Biochemistry Teacher Resources
Find Biochemistry educational ideas and activities
Showing 41 - 60 of 286 resources
The Four Groups of Biologically Important Compounds
This is not they typical set of teacher instructions. It is an organized chart of the important organic compounds. For each, the involved elements, the name of the building block monomers, the names of polymers, extra information, and a class demonstration is listed. Use this as a guide for preparing your lecture and demonstrations when introducing biology or biochemistry pupils to the biologically significant materials. You could even have your class do the demonstrations as a lab activity.
2002 U.S. National Chemistry Olympiad National Exam - Part III
Two laboratory problems are put forth for chemistry students. They are to plan and carry out an experiment that will answer each of the questions. The first asks them to investigate a relationship between the surface area of a potato and decomposition rate of hydrogen peroxide. The second requires that they determine the equilibrium constant for a reaction involving urea. All of these National Chemistry Olympiad exams are tremendous resources to use in your classroom as lab investigations or practical exams.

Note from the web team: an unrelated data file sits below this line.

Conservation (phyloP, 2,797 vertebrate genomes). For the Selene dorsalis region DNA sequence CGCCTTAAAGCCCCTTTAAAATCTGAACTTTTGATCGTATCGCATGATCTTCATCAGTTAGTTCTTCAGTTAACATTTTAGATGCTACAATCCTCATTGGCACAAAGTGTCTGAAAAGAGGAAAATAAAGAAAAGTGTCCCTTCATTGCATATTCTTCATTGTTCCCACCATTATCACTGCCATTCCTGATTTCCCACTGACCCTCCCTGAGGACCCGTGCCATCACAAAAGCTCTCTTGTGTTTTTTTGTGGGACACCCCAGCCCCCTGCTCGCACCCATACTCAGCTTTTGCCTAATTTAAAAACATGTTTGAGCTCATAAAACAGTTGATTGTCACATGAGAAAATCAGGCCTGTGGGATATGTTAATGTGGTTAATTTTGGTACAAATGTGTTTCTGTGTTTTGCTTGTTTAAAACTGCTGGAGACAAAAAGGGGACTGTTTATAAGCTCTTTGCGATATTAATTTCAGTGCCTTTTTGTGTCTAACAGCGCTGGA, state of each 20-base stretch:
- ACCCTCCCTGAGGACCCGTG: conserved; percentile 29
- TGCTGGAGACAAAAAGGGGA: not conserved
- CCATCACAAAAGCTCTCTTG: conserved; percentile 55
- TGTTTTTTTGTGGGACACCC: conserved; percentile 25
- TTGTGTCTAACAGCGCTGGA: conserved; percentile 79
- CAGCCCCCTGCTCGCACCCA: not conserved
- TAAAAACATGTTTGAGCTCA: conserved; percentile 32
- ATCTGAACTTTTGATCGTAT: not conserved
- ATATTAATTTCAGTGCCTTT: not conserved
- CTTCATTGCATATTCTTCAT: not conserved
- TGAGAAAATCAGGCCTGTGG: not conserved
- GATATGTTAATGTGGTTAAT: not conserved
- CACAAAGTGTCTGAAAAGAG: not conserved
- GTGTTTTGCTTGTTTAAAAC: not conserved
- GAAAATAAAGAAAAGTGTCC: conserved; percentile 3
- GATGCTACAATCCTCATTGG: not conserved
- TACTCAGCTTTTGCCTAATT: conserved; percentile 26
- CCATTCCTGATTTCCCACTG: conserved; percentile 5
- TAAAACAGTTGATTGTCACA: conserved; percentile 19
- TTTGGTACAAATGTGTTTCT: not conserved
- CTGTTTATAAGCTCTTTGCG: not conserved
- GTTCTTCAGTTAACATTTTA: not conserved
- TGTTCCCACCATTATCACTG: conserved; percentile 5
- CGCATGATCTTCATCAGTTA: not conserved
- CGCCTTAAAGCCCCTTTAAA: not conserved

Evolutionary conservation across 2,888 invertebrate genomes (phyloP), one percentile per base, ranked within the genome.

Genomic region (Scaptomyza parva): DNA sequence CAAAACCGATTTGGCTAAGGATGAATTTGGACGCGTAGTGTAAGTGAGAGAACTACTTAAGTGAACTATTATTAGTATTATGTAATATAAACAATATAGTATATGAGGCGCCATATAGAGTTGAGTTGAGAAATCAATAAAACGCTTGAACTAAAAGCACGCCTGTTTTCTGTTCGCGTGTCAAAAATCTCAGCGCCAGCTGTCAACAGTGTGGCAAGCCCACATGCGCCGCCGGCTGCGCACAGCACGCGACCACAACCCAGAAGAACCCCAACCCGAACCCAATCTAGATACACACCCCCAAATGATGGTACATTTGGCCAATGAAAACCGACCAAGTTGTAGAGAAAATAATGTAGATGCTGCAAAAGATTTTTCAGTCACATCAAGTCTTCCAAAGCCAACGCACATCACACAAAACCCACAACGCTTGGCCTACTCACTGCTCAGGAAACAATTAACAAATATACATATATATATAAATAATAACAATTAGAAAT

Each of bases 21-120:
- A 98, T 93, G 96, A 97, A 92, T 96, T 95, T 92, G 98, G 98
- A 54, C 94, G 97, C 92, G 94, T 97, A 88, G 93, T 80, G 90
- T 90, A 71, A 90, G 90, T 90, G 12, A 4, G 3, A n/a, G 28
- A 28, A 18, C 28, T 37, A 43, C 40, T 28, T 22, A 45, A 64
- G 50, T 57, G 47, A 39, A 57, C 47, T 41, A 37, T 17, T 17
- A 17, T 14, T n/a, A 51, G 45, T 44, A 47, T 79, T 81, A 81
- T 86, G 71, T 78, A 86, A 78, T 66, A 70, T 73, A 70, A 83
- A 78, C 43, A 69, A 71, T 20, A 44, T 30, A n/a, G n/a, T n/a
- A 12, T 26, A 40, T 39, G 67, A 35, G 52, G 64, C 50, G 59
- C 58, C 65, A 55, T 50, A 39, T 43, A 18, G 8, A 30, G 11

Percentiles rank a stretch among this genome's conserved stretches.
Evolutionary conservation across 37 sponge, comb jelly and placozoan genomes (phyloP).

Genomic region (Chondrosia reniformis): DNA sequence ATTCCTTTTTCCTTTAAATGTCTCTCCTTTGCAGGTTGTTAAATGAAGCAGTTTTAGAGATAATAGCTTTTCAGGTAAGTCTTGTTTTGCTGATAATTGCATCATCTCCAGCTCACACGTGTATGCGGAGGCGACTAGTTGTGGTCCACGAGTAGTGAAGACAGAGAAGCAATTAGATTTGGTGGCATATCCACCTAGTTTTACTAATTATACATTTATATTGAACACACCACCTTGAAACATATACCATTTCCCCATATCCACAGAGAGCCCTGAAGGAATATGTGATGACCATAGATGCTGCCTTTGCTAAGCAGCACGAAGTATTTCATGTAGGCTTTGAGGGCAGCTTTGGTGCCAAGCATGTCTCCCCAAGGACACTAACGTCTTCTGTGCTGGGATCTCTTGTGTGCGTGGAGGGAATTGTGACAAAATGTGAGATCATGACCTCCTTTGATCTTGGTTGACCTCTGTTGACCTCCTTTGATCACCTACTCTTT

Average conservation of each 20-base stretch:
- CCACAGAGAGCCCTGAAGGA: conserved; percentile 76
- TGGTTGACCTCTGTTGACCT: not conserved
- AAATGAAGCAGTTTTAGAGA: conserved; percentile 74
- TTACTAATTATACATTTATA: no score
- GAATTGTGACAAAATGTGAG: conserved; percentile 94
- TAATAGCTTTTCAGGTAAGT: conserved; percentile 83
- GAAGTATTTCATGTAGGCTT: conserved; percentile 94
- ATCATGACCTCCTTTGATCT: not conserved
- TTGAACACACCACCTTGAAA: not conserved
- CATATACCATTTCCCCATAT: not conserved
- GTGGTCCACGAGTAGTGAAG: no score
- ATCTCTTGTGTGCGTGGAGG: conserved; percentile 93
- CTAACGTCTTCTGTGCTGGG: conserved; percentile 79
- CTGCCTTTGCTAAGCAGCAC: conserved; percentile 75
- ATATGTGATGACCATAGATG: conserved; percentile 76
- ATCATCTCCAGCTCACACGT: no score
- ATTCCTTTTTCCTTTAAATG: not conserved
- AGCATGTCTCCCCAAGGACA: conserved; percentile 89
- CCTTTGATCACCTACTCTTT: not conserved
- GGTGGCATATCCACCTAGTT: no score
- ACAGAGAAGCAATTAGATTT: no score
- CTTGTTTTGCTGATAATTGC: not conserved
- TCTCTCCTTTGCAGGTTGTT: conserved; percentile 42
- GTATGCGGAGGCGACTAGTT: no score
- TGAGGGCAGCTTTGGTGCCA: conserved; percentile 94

Enzymes Help Us Digest Food ~ Introduction to Sugars and Enzymes
Three terrific experiments are delineated in this biology resource. After an explanatory introduction to sugars and enzyme activity, biochemists discover whether lactase is needed to digest lactose, sucrose, and milk as a whole. High school science lab skills are required for these investigations. Use them when your biology or biochemistry class is studying enzymes or digestion.
Who Took Jerell's iPod? ~ An Organic Compound Mystery
Within the setting of a crime scene investigation, biochemistry beginners analyze organic compounds as a means of determining "Who dunnit." They use a brown paper test for lipids, glucose test strips and iodine to identify carbohydrates, and Biuret reagent for proteins. They apply what they experience to the lunch remains of the suspects in order to solve the mystery of who stole Jerell's iPod. The procedures, data tables, and evaluation questions are well-written, making this an A+ activity.
Photosynthesis Lesson Plans
You can teach students about the importance of plants and the process of photosynthesis with motivating lesson plans. Follow along and find out how one science teacher uses experiments, stories, and her love of plants to get kids excited about photosynthesis.
Nucleic Acids ~ Information Storage and Energy Transfer
This is a polished presentation of the nucleic acids. It is unique in that it examines both the genetic material and the energy molecules. Usually these are addressed separately even though they are both nucleic acids. This approach is most appropriate for your biochemistry buffs. It is straightforward, educational, and contains explanatory diagrams. It earns an A+!
Breast Cancer Risk